Call for support for appropriate infant and young child feeding in Haiti
UNICEF, WHO and WFP call for support for appropriate infant and young child feeding in the current emergency, and caution about unnecessary and potentially harmful donations and use of breast-milk substitutes
During emergency situations, disease and death rates among under-five children are higher than for any other age group; the younger the infant the higher the risk. Mortality risk is particularly high because of the combined impact of a greatly increased prevalence of communicable diseases and diarrhoea and soaring rates of under-nutrition. Appropriate feeding and care of infants and young children is essential to preventing malnutrition, morbidity and mortality.
Major health problems among Haitian children, which have been exacerbated by this crisis, are acute and chronic malnutrition and communicable diseases. Given the structural damage caused by the earthquake to water supply systems, there is an additional risk of water borne diseases affecting large numbers of the urban, rural and displaced populations. Many infants and young children have been orphaned or separated from their mothers. Risks to children in Haiti are exacerbated by pre-earthquake poor infant and young child feeding practices and malnutrition. In this emergency situation, the lifeline offered by exclusive breastfeeding to children for the first six months of life and continued breastfeeding with complementary feeding for two years or more is of utmost importance and must be protected, promoted and supported as much as possible.
Most mothers initiate breastfeeding in Haiti, and the majority of infants less than six months of age were at least partially breastfed prior to the earthquake. At this stage it is critical to encourage and support mothers to initiate breastfeeding immediately after the delivery, exclusively breastfeed up to six months and for those with infants below six months who ‘mix feed’ to revert to exclusive breastfeeding. Nonbreastfed infants are at especially high risk and need early identification and targeted skilled support, including re-establishing breastfeeding (relactation).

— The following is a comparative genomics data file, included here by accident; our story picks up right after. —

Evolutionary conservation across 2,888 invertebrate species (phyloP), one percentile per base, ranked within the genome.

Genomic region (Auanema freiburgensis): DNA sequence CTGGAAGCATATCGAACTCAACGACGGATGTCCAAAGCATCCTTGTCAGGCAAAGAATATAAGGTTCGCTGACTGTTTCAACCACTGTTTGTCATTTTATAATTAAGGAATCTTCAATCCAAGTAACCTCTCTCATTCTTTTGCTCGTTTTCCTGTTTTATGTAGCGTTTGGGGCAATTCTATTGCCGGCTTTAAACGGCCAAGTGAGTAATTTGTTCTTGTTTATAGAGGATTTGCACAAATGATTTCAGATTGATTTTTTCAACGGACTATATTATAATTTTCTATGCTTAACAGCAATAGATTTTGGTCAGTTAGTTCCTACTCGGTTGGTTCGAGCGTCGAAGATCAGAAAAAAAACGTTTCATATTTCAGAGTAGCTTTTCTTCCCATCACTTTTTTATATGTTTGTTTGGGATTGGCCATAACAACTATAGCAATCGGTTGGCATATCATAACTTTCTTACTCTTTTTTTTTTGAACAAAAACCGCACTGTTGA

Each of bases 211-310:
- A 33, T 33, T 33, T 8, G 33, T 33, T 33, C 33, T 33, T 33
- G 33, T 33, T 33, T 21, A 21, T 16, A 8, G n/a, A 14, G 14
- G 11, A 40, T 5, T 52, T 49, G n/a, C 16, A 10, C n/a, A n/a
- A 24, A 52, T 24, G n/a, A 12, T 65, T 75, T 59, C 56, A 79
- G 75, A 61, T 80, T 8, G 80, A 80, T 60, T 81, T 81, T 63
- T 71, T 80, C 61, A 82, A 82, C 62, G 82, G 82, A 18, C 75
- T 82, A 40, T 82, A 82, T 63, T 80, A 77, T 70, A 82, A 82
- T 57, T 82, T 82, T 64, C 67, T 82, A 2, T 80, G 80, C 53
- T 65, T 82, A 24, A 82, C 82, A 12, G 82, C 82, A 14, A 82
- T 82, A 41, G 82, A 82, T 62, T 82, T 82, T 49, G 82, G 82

Protection and support for breastfeeding women
Therefore, creation of a protective environment and provision of skilled support to breastfeeding women are essential interventions. There is a common misconception that in emergencies, many mothers can no longer breastfeed adequately because of stress or inadequate nutrition. Concern for these mothers and their infants can fuel donations of breastmilk substitutes (BMS) such as infant formula. Although stress can temporarily interfere with the flow of breastmilk, it is not likely to inhibit breastmilk production, provided mothers and infants remain together and are supported to initiate and continue breastfeeding.
Mothers who lack food or who are malnourished can still breastfeed. Provision of adequate fluids and food for mothers must be a priority as it will help to protect their health and well-being as well as that of their young children.
Basic interventions to facilitate breastfeeding include prioritising mothers with young children for shelter, food, security, and water and sanitation, enabling mother-to-mother support, providing specific space for skilled breastfeeding counselling and support to maintain or re-establish lactation. Traumatised and depressed mothers may have difficulty responding to their infants and require particular mental and emotional support. UNICEF, WHO and other organizations involved in infant feeding in emergencies will support training of staff on individual assessment of the best options for feeding infants, as well as education and support of caregivers on optimal infant feeding in these emergency circumstances.
Feeding of the non-breastfed child less than six months of age
Any needed breast-milk substitutes should adhere to Codex Alimentarius Standards and should be procured in an efficient and rapid manner, in coordination with UNICEF, the nutrition coordinating agency in Haiti. The preferred type of breast-milk substitute is ready-to-use formula. Any distribution and use of breast-milk substitutes should be carefully monitored to ensure that only the designated infants receive the product. For further information UNICEF should be contacted (see contact below).
When breast-milk substitutes are used caregivers should be encouraged and taught to feed with a cup and spoon. Bottles and teats should not be provided as they are more difficult to clean. Skilled support by appropriately trained staff should be provided to caregivers on how to use the breast-milk substitute safely. Because infants’ receiving breast-milk substitutes are at increased risk for illness, a mechanism to monitor their health should be established.
Donations and procurement of breast-milk substitutes and other milk products
Complementary feeding of children above six months of age
Feeding infants and young children in the context of HIV
Treatment of severe acute malnutrition
Specially formulated therapeutic milks F75 and F100 and ready to use therapeutic food are required.
UNICEF office in Port-au-Prince:
WFP office in Rome:
Messages for the media in Haiti: http://www.ennonline.net/resources/735
Module 2 on Infant Feeding in Emergencies, v1.1, Dec 2007, for health and nutrition workers in emergency situations. http://www.ennonline.net/ife/view.aspx?resid=4
HIV and Infant Feeding: Revised Principles and Recommendations. Rapid Advice. WHO. 2009.
International Code of Marketing of Breastmilk Substitutes and subsequent relevant World Health Assembly
Global Nutrition Cluster Toolkit on Nutrition in Emergencies :